Whenever “average” users attempt to ask questions, they are bombarded by passionate messages from Bolsominions, who often base their arguments on fake news stories. Indeed, Bolsonaro’s most passionate supporters form a human infrastructure that actively disseminates fake news across social media platforms.
The Rio Times, also from a few days before the elections, noted that the misinformation was so pervasive that Bolsonaro’s opponents got in on the game:
A large number of Brazilians, especially of women, adhered to the “#EleNao” (#NotHim) and “#EleNunca” (#NeverHim) movement against Bolsonaro, calling him a racist, anti-LGBT, chauvinist dictator. Over the past weekend the movement held rallies throughout the country, taking thousands to the streets.
Many Brazilians, like graphic designer Flavia Ribeiro, admit to posting videos and information which may not be true in her social media, but justifies the move as just ‘equaling the playing field’.
“Bolsonaro’s supporters play dirty, they are very aggressive on Whatsapp and Facebook, telling all sorts of lies about the PT, (former president) Lula and Haddad,” she says. “I’m just putting out information that I receive against Bolsonaro, but I don’t always check to see if it’s true.”
As Vice News noted on the eve of the election, WhatsApp CEO Chris Daniels published an op-ed in Folha saying, “We have a responsibility to amplify the good and mitigate the bad” this month. But WhatsApp, which has no staff located in Brazil, failed to send an in-person representative during a meeting at the Superior Electoral Court in Brasilia last week:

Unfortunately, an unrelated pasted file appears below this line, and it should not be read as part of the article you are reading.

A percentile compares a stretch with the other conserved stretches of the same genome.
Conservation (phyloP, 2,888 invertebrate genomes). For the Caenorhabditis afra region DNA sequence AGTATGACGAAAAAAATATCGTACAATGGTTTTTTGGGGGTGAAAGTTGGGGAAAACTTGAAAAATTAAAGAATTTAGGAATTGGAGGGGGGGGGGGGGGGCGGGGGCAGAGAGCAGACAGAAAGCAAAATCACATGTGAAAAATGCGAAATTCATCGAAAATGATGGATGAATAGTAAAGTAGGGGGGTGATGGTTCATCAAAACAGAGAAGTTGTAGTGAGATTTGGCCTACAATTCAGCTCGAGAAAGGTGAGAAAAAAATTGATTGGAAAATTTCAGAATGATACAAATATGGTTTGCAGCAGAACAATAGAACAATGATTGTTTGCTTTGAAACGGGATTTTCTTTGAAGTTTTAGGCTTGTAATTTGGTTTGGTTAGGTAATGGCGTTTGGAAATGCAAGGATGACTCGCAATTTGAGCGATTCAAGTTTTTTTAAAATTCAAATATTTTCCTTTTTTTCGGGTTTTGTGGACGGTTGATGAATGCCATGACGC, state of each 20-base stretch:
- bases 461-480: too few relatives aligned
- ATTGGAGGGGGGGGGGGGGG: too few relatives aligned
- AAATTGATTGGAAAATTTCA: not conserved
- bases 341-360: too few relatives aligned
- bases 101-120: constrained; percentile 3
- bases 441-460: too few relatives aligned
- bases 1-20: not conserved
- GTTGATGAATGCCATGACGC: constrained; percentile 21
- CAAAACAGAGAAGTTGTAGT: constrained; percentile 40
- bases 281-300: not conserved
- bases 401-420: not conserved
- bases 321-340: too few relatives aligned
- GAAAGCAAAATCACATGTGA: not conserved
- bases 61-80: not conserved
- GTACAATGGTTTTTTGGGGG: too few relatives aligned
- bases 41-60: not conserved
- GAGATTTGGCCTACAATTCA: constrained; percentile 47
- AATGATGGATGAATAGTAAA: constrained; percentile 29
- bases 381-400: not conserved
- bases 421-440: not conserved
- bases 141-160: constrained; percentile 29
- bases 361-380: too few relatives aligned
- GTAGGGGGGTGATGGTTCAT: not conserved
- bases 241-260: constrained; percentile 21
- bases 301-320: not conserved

Rather, Keyla Maggessy, WhatsApp’s senior manager working on law enforcement and safety, video-conferenced in from her office in Silicon Valley. The company’s failure to attend in person was compounded by what fact-checkers present in the meeting described as Maggessy’s lack of knowledge on the subject.
“Every question we put to her, she either didn’t know how to answer or she was going to ask somebody else,” said Christina Tardáguila, director of fact-checking group Agência Lupa, who attended the meeting.
Others in the room had some jabs as well, Vice News added:
The other, Tai Nalon, director of Aos Fatos, Brazil’s oldest fact-checking network, said Maggessy wrongly claimed that WhatsApp had been working in partnership with her group.
“You may have a partnership with me, but I don’t have a partnership with you,” Nalon said.
Sounds like that War Room went just great! Hopefully, when Dr. WhatsApp or: How I Learned to Stop Worrying and Love Fake News, goes to DVD, they’ll leave in the deleted pie fight scene.